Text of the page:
On appeal, California Capital contended the trial court erred by instructing that the appraisal include items for which it was disputed that coverage applied. Citing the cases of Safeco Ins. Co. v. Sharma (1984) 160 Cal. App. 3d 1060, Kacha v. Allstate Ins. Co. (2006) 140 Cal. App. 4th 1023, and Devonwood Condominium Owners Association v. Farmers Insurance Exchange (2008) 162 Cal. App. 4th 1498, the court noted that an appraisal panel may assign value to items with respect to which coverage is disputed as long as there is a disclaimer that the award does not establish coverage or the insurer's liability to pay. However, the appellate court found that the trial court did err in ordering the appraisal and valuation of items Lee claimed were damaged regardless of whether such items were actually damaged by the fire or ever existed. The appellate court reasoned that "an assessment of whether an item is damaged or existed is fundamental to a valuation of the amount of the loss....If an item is undamaged, there is no repair cost and no need to replace the item." Thus, if an insured claims loss to a four story building when the building was, in fact, only three stories, the panel should not be required to place a value on the non-existing fourth floor.

    The appellate court found that "the notion that an appraisal panel must assign a value to every item submitted by the insured for appraisal- regardless of whether the item existed or was damaged- derives from an overly expansive interpretation of the holdings in Sharma and Kacha." The court concluded that, "while an appraisal panel exceeds its authority by awarding nothing for damaged items based on causation or other coverage determinations, a panel does not exceed its authority by awarding nothing for items that are not damaged or never existed, where the nature or existence of the item is readily ascertainable. If there is a dispute about causation, the panel does not exceed its authority if it determines and clearly labels different amounts of loss where the amounts differ due to stated assumptions about the condition of the property prior to the loss." The appellate court went on to suggest that, to avoid any confusion about the reasoning for assigning a zero value (i.e., lack of coverage versus undamaged or non-existing item), the appraisers should clearly note that the item in question was undamaged or did not exist.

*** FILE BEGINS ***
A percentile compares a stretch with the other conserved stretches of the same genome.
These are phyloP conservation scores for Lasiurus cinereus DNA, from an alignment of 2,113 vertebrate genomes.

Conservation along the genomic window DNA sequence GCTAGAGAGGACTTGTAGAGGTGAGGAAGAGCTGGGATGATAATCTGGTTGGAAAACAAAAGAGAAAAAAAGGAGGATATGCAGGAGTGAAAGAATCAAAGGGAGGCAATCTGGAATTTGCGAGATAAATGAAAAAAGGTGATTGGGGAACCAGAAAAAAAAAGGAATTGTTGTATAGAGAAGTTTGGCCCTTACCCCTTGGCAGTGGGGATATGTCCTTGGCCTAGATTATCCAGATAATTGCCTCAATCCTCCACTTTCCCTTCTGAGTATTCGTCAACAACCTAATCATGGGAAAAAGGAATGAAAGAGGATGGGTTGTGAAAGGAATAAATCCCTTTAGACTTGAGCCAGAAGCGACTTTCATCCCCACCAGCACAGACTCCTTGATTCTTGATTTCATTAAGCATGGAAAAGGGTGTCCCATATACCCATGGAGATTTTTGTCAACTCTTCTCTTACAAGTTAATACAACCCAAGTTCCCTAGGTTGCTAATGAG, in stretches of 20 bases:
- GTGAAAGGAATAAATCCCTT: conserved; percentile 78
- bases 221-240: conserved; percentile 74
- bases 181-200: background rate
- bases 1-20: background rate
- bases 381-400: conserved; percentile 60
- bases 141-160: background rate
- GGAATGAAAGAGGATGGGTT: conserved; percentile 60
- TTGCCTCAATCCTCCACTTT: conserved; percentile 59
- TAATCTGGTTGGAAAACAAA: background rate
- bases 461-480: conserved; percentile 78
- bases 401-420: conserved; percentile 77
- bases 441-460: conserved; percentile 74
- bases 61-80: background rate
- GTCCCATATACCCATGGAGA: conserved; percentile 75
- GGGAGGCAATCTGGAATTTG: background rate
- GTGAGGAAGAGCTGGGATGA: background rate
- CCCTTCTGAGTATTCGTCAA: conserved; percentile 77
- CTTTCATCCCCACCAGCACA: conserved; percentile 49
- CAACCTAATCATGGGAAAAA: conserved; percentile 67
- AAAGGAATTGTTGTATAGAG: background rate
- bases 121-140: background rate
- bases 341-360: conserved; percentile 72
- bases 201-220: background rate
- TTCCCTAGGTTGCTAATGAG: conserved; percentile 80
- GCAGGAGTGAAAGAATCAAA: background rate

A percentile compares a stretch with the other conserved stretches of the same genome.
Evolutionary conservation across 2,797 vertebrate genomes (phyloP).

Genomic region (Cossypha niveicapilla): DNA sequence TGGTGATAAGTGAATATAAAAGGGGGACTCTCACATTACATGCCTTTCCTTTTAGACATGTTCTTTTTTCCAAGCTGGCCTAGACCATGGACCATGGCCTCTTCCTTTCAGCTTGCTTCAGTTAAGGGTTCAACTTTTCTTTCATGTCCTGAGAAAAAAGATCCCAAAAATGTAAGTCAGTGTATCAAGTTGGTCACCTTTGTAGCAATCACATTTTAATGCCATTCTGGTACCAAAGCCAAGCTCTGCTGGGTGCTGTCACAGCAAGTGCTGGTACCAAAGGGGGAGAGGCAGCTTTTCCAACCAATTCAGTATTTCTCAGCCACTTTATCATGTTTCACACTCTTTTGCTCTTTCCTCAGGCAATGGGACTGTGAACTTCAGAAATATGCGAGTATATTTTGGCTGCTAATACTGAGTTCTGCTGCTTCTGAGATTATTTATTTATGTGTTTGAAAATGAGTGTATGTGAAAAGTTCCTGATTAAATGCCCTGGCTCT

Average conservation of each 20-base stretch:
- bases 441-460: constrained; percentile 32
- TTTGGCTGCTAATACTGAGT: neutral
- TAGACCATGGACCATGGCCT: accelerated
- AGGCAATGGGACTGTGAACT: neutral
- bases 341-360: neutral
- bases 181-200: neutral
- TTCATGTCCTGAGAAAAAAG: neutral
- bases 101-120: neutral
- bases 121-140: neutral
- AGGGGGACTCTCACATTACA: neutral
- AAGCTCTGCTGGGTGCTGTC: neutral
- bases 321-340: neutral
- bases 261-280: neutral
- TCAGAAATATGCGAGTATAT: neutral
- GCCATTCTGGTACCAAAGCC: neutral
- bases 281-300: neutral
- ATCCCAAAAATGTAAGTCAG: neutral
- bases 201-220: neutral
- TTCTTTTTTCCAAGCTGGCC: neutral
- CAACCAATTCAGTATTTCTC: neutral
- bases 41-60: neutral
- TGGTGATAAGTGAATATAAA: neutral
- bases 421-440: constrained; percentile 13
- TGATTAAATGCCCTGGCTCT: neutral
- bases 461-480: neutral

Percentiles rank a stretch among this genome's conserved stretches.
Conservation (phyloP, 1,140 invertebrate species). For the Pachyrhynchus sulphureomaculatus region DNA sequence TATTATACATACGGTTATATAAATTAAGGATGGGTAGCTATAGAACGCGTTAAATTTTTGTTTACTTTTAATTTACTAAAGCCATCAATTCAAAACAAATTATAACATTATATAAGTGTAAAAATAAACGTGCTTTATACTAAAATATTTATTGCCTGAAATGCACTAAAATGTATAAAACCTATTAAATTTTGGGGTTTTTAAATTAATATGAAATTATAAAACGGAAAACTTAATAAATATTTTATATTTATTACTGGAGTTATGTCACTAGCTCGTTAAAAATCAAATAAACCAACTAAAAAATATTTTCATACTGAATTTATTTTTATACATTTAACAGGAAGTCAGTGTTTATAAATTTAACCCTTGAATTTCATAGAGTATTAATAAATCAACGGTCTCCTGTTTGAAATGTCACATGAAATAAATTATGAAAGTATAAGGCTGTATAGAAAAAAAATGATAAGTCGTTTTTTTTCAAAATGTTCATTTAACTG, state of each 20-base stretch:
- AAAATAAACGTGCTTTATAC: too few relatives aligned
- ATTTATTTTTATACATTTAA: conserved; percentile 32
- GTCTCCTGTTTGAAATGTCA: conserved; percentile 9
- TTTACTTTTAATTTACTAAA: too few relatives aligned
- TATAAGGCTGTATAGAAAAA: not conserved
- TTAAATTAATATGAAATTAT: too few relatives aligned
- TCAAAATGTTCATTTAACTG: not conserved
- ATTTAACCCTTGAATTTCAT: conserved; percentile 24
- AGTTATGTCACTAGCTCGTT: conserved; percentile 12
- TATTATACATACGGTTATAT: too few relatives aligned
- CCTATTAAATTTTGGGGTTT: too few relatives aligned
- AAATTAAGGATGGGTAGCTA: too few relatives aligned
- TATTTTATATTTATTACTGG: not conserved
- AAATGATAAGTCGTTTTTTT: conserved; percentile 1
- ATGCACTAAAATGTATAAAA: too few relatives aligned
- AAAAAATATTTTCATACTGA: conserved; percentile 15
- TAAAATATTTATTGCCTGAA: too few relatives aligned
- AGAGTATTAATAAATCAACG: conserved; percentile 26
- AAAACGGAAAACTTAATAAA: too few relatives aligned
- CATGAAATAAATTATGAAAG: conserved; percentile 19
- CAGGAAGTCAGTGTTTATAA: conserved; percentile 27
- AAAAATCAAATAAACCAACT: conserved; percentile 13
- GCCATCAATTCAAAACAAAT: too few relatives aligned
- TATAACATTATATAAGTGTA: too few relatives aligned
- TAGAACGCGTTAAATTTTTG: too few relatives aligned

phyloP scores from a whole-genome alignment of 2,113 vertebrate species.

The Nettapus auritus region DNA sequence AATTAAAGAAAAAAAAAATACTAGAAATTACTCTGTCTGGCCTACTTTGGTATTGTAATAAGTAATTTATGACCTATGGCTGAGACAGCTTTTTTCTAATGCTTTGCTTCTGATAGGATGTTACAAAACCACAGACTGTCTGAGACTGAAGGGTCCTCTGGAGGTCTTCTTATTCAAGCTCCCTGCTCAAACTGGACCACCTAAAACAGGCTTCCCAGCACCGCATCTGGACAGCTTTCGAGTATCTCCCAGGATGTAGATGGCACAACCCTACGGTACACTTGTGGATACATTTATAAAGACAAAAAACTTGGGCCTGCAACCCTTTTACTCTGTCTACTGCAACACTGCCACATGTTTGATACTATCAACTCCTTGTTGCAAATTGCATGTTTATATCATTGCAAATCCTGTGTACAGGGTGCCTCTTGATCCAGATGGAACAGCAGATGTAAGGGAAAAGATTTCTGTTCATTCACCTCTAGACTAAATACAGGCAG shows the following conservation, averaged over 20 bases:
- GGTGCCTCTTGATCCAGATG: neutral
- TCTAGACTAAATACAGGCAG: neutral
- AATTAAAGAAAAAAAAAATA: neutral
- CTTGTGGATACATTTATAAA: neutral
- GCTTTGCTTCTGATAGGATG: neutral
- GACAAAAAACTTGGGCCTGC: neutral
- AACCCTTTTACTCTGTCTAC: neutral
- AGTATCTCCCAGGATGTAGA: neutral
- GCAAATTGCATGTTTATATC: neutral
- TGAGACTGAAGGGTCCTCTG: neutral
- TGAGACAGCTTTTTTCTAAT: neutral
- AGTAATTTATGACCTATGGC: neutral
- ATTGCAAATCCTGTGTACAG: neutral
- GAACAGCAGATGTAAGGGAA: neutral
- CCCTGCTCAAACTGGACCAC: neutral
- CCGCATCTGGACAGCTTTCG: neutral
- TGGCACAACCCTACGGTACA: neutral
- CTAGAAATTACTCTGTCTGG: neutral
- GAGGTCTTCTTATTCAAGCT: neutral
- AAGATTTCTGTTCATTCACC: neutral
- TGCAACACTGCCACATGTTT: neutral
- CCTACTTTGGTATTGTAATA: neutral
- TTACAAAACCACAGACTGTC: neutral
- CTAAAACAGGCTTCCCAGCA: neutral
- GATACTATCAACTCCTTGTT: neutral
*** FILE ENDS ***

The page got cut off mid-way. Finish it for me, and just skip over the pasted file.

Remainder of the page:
Since the trial court prevented the appraisal panel from complying with Ins. Code §2071 to appraise the actual loss suffered by requiring it to appraise a hypothetical loss, regardless of whether the items ever existed or actually required repair or replacement, the appellate court reversed the order compelling the appraisal of three categories of items. The trial court was ordered on remand to issue a revised order compelling an appraisal under Ins. Code §2071.

    Finally, California Capital argued the appraisal panel exceeded its authority by issuing two different amounts of loss and by valuing undamaged or non-existent property. The appellate court agreed that the award was deficient because it failed to provide a single valuation of the loss. The appraisal panel failed to resolve any factual questions about the condition of the damaged property. It was the appraisal panel's responsibility to resolve these factual disputes and arrive at a valuation of the loss.
     
    EFFECTS OF THE RULING

    The appellate court in this case explained that the holdings in Sharma, Kacha and Devonwood do not limit appraisals to items of loss as to which there is no dispute as to coverage. However, these cases are also not to be read to require that an appraisal panel assign a value to every item submitted by the insured, regardless of whether the item existed or was damaged. Simply put, the appraisers are to make factual findings regarding the value of the loss, including whether items exist or are damaged, without making any determinations regarding causation, coverage or liability of the insurer.